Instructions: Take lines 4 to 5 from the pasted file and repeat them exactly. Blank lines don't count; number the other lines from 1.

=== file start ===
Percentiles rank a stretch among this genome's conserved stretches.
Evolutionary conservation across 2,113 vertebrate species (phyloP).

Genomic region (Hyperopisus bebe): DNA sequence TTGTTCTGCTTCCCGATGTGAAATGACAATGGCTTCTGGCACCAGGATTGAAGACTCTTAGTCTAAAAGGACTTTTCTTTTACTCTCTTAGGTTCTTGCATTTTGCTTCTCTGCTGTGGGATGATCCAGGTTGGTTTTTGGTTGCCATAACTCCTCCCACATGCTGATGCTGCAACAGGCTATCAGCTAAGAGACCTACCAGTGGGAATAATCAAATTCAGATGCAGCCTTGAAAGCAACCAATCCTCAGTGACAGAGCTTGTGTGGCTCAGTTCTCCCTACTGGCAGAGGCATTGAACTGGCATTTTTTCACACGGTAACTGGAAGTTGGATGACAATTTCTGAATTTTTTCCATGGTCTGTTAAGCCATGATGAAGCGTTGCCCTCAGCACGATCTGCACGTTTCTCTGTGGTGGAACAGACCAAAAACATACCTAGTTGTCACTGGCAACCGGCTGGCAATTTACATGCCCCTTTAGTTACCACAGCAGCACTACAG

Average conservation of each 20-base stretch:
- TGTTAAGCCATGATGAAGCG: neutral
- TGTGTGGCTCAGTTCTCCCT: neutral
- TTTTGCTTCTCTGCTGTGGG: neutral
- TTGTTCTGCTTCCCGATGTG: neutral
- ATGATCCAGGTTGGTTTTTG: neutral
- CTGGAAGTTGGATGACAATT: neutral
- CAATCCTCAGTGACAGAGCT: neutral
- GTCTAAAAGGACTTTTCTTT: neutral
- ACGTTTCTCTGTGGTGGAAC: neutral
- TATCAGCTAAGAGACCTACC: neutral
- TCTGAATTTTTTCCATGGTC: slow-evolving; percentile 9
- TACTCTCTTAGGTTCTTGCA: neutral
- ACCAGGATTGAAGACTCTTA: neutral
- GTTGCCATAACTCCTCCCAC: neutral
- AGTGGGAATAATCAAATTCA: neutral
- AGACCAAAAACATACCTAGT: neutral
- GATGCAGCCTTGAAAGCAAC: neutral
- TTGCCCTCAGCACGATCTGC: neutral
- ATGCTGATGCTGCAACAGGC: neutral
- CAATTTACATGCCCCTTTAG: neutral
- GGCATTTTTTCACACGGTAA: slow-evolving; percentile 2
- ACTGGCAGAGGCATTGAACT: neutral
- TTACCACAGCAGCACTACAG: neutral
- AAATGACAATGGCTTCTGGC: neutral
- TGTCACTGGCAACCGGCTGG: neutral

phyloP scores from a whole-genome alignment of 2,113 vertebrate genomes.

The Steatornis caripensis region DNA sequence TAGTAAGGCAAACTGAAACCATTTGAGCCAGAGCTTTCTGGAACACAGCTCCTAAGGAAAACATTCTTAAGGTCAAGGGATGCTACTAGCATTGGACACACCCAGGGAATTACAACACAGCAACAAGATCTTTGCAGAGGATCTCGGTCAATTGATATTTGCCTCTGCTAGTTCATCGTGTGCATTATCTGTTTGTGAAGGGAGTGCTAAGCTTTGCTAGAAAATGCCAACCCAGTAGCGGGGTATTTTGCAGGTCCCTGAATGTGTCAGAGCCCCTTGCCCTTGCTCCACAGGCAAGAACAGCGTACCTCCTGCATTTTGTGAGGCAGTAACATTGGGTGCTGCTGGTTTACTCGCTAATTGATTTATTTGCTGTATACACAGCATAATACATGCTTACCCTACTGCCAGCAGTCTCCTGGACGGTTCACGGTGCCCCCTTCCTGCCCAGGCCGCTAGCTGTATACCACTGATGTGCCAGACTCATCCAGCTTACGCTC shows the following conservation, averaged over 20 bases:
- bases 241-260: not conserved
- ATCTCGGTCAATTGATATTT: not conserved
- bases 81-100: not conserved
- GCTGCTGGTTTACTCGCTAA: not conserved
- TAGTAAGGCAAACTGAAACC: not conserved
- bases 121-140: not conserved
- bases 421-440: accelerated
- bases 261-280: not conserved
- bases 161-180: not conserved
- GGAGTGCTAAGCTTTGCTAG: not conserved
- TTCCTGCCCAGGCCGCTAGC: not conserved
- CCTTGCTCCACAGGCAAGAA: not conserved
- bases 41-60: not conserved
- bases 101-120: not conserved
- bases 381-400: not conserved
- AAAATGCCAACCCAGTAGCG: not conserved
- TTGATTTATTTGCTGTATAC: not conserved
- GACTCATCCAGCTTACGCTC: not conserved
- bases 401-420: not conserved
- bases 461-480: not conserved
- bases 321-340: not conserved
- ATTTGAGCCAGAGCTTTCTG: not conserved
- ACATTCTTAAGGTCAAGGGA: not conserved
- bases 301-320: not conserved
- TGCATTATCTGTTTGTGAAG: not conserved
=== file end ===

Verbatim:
Average conservation of each 20-base stretch:
- TGTTAAGCCATGATGAAGCG: neutral